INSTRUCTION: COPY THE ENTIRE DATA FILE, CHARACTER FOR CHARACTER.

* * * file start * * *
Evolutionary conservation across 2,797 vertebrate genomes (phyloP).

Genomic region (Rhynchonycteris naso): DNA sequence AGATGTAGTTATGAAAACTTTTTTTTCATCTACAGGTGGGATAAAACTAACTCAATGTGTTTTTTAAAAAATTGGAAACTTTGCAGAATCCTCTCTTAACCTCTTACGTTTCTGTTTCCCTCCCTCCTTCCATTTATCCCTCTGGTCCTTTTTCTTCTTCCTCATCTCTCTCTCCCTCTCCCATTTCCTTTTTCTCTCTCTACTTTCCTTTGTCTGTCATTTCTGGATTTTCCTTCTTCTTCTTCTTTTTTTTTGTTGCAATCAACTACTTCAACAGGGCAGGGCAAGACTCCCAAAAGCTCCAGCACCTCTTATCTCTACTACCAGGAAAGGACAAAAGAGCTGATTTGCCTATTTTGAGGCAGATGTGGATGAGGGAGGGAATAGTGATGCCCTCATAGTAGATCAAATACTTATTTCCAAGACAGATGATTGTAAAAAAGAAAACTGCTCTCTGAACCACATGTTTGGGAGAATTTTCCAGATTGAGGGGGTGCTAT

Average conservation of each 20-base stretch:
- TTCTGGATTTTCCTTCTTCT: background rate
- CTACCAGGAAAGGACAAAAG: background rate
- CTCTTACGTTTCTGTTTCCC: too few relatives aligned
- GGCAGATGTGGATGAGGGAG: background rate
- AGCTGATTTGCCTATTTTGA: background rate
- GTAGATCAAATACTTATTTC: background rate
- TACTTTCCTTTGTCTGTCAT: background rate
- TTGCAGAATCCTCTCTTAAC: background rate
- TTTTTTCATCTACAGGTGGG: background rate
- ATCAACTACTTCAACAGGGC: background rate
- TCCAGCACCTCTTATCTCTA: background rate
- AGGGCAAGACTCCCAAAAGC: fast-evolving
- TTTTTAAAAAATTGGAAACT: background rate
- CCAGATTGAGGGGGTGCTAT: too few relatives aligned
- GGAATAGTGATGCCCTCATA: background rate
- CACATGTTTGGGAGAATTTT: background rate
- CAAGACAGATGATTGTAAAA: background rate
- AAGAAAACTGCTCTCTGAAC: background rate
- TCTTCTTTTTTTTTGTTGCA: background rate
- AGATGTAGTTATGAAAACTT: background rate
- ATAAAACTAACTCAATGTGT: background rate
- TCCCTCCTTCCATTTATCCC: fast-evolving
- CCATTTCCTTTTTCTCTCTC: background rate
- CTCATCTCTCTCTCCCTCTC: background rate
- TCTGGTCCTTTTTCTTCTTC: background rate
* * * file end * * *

Evolutionary conservation across 2,797 vertebrate genomes (phyloP).

Genomic region (Rhynchonycteris naso): DNA sequence AGATGTAGTTATGAAAACTTTTTTTTCATCTACAGGTGGGATAAAACTAACTCAATGTGTTTTTTAAAAAATTGGAAACTTTGCAGAATCCTCTCTTAACCTCTTACGTTTCTGTTTCCCTCCCTCCTTCCATTTATCCCTCTGGTCCTTTTTCTTCTTCCTCATCTCTCTCTCCCTCTCCCATTTCCTTTTTCTCTCTCTACTTTCCTTTGTCTGTCATTTCTGGATTTTCCTTCTTCTTCTTCTTTTTTTTTGTTGCAATCAACTACTTCAACAGGGCAGGGCAAGACTCCCAAAAGCTCCAGCACCTCTTATCTCTACTACCAGGAAAGGACAAAAGAGCTGATTTGCCTATTTTGAGGCAGATGTGGATGAGGGAGGGAATAGTGATGCCCTCATAGTAGATCAAATACTTATTTCCAAGACAGATGATTGTAAAAAAGAAAACTGCTCTCTGAACCACATGTTTGGGAGAATTTTCCAGATTGAGGGGGTGCTAT

Average conservation of each 20-base stretch:
- TTCTGGATTTTCCTTCTTCT: background rate
- CTACCAGGAAAGGACAAAAG: background rate
- CTCTTACGTTTCTGTTTCCC: too few relatives aligned
- GGCAGATGTGGATGAGGGAG: background rate
- AGCTGATTTGCCTATTTTGA: background rate
- GTAGATCAAATACTTATTTC: background rate
- TACTTTCCTTTGTCTGTCAT: background rate
- TTGCAGAATCCTCTCTTAAC: background rate
- TTTTTTCATCTACAGGTGGG: background rate
- ATCAACTACTTCAACAGGGC: background rate
- TCCAGCACCTCTTATCTCTA: background rate
- AGGGCAAGACTCCCAAAAGC: fast-evolving
- TTTTTAAAAAATTGGAAACT: background rate
- CCAGATTGAGGGGGTGCTAT: too few relatives aligned
- GGAATAGTGATGCCCTCATA: background rate
- CACATGTTTGGGAGAATTTT: background rate
- CAAGACAGATGATTGTAAAA: background rate
- AAGAAAACTGCTCTCTGAAC: background rate
- TCTTCTTTTTTTTTGTTGCA: background rate
- AGATGTAGTTATGAAAACTT: background rate
- ATAAAACTAACTCAATGTGT: background rate
- TCCCTCCTTCCATTTATCCC: fast-evolving
- CCATTTCCTTTTTCTCTCTC: background rate
- CTCATCTCTCTCTCCCTCTC: background rate
- TCTGGTCCTTTTTCTTCTTC: background rate